Ronny Mees | Emerson Network Power
Today’s most innovative data centers are generally equipped with managed PDUs since their switching capabilities improve reliability. However, simply installing managed PDUs is not enough – an “unmanaged” managed PDU will actually reduce reliability.
So how do managed PDUs work? These advanced units offer a series of configurations which – if properly implemented – improve the availability of important services. The main features are Software Over Temperature Protection (SWOTP) and Software Over Current Protection (SWOCP), which are well described in the blog post “Considerations for a Highly Available Intelligent Rack PDU”.
It is also well-known, that managed PDUs can support commissioning or repairing workflows in data centers. The combination of well designed workflows and managed PDUs pushes the operational reliability to a higher level.
In high performance data centers, using clusters, another important point comes into play: clusters are complex hierarchical structures of server farms, which are able to run high performance virtual machines and fully automated workflows.
As described here or here, such clusters are managed by centralized software together with server hardware.
Over the last couple of years cluster solutions have been developed following strong and challenging availability goals, in order to avoid any situation, which make physical servers struggle within the cluster. However, there would still be the risk of applications and processes generating faults and errors and screwing-up the complete cluster, unless there was an automated control process – the good news is: there is.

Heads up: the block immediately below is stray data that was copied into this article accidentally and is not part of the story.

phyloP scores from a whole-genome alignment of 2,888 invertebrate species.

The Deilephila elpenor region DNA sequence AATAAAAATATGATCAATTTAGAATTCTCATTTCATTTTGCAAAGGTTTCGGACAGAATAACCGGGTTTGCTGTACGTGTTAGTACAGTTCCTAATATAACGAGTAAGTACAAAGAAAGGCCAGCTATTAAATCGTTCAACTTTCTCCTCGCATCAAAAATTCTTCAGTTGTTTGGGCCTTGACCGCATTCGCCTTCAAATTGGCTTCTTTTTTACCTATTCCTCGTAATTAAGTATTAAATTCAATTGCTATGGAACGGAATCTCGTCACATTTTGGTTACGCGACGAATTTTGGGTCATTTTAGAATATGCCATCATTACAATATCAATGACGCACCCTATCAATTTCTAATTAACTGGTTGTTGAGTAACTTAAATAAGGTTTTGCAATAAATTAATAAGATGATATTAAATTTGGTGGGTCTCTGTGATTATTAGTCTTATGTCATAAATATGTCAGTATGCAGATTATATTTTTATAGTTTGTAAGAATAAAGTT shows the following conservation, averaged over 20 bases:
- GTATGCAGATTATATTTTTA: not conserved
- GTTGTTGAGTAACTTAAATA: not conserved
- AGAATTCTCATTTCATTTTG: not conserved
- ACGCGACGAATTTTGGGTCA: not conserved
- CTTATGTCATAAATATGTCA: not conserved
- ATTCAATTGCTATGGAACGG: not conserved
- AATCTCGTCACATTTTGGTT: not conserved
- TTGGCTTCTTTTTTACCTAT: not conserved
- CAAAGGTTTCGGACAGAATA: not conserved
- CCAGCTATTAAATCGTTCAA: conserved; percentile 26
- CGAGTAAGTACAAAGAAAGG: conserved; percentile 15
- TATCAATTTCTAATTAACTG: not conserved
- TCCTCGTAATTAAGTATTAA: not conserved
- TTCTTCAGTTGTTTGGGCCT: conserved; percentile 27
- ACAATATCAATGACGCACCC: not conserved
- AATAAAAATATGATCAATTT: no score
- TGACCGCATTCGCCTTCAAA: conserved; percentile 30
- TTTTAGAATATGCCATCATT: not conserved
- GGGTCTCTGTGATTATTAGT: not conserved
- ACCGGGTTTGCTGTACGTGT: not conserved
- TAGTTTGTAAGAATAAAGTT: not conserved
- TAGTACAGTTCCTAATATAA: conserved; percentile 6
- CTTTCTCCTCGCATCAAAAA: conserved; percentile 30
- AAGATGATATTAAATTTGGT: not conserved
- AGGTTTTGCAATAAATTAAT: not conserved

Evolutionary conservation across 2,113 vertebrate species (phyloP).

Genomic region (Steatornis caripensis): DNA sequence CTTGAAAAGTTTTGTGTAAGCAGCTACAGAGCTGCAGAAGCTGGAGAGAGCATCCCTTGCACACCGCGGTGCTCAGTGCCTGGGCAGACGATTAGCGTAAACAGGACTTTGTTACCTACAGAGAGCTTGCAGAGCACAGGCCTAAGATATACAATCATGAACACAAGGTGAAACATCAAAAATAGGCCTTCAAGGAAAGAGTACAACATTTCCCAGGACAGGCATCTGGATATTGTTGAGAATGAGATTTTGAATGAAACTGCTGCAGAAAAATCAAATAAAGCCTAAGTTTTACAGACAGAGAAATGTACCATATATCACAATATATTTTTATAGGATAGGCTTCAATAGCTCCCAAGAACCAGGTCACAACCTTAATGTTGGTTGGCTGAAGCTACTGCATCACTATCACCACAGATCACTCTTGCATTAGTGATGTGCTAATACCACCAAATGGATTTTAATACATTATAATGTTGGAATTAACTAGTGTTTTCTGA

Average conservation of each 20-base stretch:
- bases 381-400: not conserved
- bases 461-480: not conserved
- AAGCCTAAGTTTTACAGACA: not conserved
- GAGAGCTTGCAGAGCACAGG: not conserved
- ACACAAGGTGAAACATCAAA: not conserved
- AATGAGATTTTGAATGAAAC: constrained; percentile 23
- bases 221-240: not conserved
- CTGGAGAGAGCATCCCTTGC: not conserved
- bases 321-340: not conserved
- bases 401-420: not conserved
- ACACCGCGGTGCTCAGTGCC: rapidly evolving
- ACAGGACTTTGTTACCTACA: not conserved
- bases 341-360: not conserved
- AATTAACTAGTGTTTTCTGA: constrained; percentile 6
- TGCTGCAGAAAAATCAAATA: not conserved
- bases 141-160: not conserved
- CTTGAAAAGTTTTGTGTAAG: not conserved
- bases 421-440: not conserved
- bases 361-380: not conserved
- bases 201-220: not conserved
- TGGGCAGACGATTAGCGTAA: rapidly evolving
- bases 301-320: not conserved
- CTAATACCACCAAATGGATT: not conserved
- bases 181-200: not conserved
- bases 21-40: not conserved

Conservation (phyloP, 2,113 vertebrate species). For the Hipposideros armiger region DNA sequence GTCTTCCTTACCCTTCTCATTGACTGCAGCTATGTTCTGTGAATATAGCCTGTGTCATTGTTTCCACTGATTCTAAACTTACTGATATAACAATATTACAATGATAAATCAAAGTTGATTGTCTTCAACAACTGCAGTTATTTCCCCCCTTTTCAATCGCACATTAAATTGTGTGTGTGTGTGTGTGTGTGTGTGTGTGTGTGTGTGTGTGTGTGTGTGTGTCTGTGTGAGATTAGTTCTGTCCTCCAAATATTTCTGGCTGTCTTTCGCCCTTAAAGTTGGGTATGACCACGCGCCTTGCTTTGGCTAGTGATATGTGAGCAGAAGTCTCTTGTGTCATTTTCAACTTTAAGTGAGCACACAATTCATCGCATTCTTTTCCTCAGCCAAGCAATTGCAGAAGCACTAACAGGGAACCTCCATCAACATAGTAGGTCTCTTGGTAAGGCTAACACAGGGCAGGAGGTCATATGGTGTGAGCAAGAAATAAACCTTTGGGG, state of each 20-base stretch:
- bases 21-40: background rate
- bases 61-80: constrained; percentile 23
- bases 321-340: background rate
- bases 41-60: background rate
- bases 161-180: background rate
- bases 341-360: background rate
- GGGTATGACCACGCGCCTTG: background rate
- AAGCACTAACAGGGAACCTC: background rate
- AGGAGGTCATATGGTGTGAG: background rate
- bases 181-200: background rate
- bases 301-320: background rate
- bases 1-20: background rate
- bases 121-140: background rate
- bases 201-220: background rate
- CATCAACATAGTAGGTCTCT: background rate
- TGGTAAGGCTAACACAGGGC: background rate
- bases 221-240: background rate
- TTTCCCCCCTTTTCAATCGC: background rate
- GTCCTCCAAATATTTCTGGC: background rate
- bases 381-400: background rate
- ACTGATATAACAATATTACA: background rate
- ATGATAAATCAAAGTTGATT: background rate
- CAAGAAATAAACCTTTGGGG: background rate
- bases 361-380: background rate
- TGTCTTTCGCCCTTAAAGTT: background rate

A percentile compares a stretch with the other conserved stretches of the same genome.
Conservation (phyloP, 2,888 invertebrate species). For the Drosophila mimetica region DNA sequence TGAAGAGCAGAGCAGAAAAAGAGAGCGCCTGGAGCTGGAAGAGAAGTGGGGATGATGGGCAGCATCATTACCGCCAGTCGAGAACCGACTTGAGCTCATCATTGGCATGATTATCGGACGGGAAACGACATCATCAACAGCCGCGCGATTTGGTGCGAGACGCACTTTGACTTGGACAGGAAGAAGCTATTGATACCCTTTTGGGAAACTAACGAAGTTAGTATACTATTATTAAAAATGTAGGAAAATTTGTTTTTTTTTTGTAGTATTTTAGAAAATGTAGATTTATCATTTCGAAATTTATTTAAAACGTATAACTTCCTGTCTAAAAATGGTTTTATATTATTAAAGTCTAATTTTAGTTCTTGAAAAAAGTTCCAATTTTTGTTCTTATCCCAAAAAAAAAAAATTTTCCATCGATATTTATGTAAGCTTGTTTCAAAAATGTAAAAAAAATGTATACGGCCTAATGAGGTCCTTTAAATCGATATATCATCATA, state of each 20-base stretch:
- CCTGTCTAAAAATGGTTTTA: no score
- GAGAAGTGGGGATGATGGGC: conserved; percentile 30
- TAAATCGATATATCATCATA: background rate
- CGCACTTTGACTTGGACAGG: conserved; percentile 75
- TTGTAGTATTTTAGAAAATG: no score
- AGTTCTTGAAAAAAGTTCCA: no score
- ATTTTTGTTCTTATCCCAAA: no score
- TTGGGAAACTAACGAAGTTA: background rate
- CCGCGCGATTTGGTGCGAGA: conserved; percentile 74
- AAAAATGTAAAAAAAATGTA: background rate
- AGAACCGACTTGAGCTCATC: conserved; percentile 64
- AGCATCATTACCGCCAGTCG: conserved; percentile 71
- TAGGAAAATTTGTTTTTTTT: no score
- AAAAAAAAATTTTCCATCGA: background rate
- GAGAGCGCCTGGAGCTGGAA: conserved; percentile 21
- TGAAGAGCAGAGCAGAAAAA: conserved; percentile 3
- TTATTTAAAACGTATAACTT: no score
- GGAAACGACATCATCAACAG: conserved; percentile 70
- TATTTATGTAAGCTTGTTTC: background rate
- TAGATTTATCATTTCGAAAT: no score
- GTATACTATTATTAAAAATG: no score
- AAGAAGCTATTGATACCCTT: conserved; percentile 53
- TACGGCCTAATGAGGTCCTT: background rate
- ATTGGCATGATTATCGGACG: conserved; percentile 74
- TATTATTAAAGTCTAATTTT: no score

The process which controls those worst case scenarios is called fencing. Fencing automatically kicks out of the cluster any not working nodes or services in order to maintain the availability of the others.
Fencing has different levels, which are hopefully wisely managed. In a smooth scenario fencing will stop disturbing services, or re-organize storage access (Fibre channel switch fencing) to let the cluster proceed with its tasks.
Another power fencing option is also called “STONITH” (Shoot The Other Node In The Head) and allows the software to initiate an immediate shutdown (internal power fencing) of a node and/or a hard switch off (external power fencing).
The internal power fencing method uses IPMI and other service processer protocols, while the external power fencing uses any supported network protocol to switch of a PDU outlet. It is recommended to use secured protocols only, such as SNMPv3. So managed PDUs as MPH2 or MPX do not only support a nice power balance, monitor power consumptions or support datacenter operations workflows – they also allow the fence software to react quickly for higher cluster reliability. So it’s not a secret that cluster solutions manufacturers – e.g. Red Hat with RHEL 6.7 and newer – openly support such managed rack PDUs.
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